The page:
No. 1 CA-CR 369.
January 16, 1973. Rehearing Denied February 21, 1973. Review Denied March 27, 1973.
Defendant was convicted in the Superior Court, Maricopa County, Cause No. CR-64701, Warren C. Ridge, J., of possession of marijuana and he appealed. The Court of Appeals, Haire, J., held that police officers who observed person of Mexican descent in area not frequented by such persons acted reasonably in stopping him for interrogation; and that where officers during course of street interrogation observed what they believed to be yellow balloon in detainee's mouth, asked that he spit it out, and observed him swallow article rather than do so, officers had probable cause for arrest for unlawful possession of narcotics.
Gary K. Nelson, Atty. Gen. by Louis A. Moore, Jr., and Tom Jacobs, Asst. Attys. Gen., Phoenix, for appellee.
Ross P. Lee, Maricopa County Public Defender by Anne Kappes, Deputy Public Defender, Phoenix, for appellant.
Defendant Jose Antonio Ruiz was convicted of the crime of possession of marijuana, a felony, and was sentenced to a term in the Arizona State Prison. He appeals, contending that the evidence which led to his conviction was obtained as a result of an unlawful search and seizure, and therefore inadmissible.
The defendant filed a motion to suppress which was submitted to the trial court upon the record made at the defendant's preliminary hearing, with the further stipulation that if the trial court denied the motion to suppress, then defendant's guilt or innocence should also be determined from the preliminary hearing record. The facts, as disclosed by the preliminary hearing record and pertinent to defendant's contention that his initial detention and subsequent search were violative of his Fourth Amendment rights, are as follows:
Two City of Phoenix police officers were working a walking beat on a Sunday afternoon, on West Buckeye Road in the Southwestern part of Phoenix, Arizona. Neither officer had any recollection of ever having seen defendant, who is of Mexican descent, prior to observing him entering a liquor store in the area covered by their walking beat on the afternoon in question. The officers testified that it was very unusual to see a person of either "white" or Mexican descent in this particular area, and that it had been their experience in the past that the few "whites" or Mexicans who were in the area were there for the purpose of purchasing narcotics.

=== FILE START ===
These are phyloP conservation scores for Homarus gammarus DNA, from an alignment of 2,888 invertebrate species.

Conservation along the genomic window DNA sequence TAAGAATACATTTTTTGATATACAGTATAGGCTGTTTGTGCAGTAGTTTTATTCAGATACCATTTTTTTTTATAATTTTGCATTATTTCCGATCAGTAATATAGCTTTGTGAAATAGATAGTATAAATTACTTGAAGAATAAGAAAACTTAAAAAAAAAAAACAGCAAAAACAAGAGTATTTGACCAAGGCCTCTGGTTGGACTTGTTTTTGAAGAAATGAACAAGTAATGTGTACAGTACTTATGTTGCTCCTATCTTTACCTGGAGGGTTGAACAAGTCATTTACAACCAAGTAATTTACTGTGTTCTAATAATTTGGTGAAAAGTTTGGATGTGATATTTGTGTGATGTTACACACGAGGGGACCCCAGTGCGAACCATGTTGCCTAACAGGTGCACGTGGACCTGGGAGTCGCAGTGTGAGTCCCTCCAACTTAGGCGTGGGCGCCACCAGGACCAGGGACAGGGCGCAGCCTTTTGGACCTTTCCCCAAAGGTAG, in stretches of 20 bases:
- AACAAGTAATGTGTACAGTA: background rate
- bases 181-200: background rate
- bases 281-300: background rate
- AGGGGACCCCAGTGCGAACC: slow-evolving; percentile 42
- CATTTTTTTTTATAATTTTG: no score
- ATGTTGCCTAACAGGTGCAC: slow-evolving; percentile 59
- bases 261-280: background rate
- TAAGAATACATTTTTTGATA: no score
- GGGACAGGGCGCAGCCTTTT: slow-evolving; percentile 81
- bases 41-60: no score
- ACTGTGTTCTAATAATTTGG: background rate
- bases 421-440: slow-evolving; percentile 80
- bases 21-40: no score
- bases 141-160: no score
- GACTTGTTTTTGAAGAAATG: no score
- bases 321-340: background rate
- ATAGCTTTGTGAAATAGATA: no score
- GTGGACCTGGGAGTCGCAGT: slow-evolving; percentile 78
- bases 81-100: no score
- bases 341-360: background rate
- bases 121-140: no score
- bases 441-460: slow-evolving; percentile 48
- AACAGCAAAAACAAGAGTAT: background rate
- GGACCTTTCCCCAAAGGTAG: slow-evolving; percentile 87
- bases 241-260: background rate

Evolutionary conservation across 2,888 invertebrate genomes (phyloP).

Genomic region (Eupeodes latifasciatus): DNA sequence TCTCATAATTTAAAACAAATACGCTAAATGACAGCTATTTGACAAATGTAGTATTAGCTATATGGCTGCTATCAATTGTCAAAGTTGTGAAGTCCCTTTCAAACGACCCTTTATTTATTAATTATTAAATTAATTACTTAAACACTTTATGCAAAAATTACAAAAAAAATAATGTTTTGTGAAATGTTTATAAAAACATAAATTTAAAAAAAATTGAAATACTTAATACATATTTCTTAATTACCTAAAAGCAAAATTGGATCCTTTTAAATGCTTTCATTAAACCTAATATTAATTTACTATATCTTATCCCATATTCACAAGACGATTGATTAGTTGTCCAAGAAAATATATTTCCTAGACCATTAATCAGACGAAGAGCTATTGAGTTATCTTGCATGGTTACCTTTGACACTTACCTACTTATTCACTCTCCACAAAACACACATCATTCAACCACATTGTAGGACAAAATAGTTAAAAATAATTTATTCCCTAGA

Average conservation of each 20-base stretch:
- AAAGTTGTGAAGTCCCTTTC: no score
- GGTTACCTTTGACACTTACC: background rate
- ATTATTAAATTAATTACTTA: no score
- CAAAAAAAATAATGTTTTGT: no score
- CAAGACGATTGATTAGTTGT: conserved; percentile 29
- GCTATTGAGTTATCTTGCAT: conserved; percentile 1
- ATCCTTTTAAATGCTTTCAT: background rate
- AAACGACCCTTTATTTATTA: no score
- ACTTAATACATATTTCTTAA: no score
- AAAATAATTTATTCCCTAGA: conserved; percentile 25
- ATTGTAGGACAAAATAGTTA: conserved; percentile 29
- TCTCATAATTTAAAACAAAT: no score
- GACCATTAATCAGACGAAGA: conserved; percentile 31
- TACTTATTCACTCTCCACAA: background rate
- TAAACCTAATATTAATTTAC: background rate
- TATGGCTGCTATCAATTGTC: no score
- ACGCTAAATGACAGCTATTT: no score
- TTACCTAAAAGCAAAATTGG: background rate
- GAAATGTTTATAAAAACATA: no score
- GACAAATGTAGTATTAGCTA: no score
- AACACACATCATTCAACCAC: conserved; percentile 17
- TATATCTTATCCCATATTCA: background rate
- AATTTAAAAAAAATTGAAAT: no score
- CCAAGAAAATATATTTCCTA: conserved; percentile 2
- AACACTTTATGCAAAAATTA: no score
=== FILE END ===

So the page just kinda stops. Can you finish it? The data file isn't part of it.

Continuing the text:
The officers observed defendant enter the liquor store, watched him purchase a package of cigarettes, and then as he left, they stopped him in order to ask him a few questions. In the words of Officer Marshall, the following transpired:
"A After he entered Lincoln Liquors he went to the cigarette counter and bought a package of cigarettes and exited through the door. We followed him and I stopped him and asked him for some form of identification. At that time he produced an expired driver's license. Through the normal routine of interrogation I asked him certain questions, what he was in the area for, and his general background. He related he had just gotten out of jail for a previous charge.
While on the sidewalk talking to the subject — he was smoking a cigar and had it in his mouth and during this time he was playing with it; he rolled it between his teeth while we were talking to him. I was standing directly in front of him while he was smoking this cigar and I noticed inside his mouth lying between his tongue and teeth what appeared to be a yellow balloon type quite similar to what marijuana or narcotics is sold in in this area.
I asked the subject to spit it out and he made an attempt to swallow it and I made an attempt to keep him from swallowing the balloon. I failed and he swallowed the balloon and I placed him under arrest at that time. I moved him to the police car, searched him and in his left front pant pocket I found what appeared to be a marijuana cigarette.
At this time he was charged and while en route downtown I advised him of his rights from the standard rights card."